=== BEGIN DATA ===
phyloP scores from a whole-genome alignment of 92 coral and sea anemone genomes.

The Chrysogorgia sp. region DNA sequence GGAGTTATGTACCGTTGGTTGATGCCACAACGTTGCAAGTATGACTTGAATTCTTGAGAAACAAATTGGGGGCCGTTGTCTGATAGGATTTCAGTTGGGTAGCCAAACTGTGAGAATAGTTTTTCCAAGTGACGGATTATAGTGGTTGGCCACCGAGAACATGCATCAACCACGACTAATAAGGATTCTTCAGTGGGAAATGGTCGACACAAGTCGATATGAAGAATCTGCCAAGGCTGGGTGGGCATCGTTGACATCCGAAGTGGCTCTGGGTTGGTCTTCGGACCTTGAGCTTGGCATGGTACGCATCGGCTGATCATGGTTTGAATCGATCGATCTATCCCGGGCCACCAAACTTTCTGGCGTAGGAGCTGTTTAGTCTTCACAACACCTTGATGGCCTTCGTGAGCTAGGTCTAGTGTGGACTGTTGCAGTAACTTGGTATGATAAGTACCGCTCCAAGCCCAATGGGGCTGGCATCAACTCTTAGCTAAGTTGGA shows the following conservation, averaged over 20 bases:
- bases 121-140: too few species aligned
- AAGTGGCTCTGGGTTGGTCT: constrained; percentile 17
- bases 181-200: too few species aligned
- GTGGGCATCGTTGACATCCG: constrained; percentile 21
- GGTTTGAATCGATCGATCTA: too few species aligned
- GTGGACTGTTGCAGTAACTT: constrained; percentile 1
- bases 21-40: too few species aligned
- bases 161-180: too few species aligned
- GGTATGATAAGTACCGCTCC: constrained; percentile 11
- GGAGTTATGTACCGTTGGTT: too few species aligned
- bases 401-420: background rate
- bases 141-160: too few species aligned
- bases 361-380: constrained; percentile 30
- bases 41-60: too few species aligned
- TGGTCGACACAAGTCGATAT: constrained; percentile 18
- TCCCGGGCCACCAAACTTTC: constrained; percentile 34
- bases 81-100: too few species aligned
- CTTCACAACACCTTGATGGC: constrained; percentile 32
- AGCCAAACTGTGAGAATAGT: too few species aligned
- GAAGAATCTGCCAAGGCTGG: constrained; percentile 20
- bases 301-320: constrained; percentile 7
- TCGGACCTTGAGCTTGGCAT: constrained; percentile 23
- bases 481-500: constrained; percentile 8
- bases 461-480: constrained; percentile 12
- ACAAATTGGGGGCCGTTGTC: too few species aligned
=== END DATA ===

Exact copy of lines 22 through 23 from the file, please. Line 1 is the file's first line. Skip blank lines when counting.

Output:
- GAAGAATCTGCCAAGGCTGG: constrained; percentile 20
- bases 301-320: constrained; percentile 7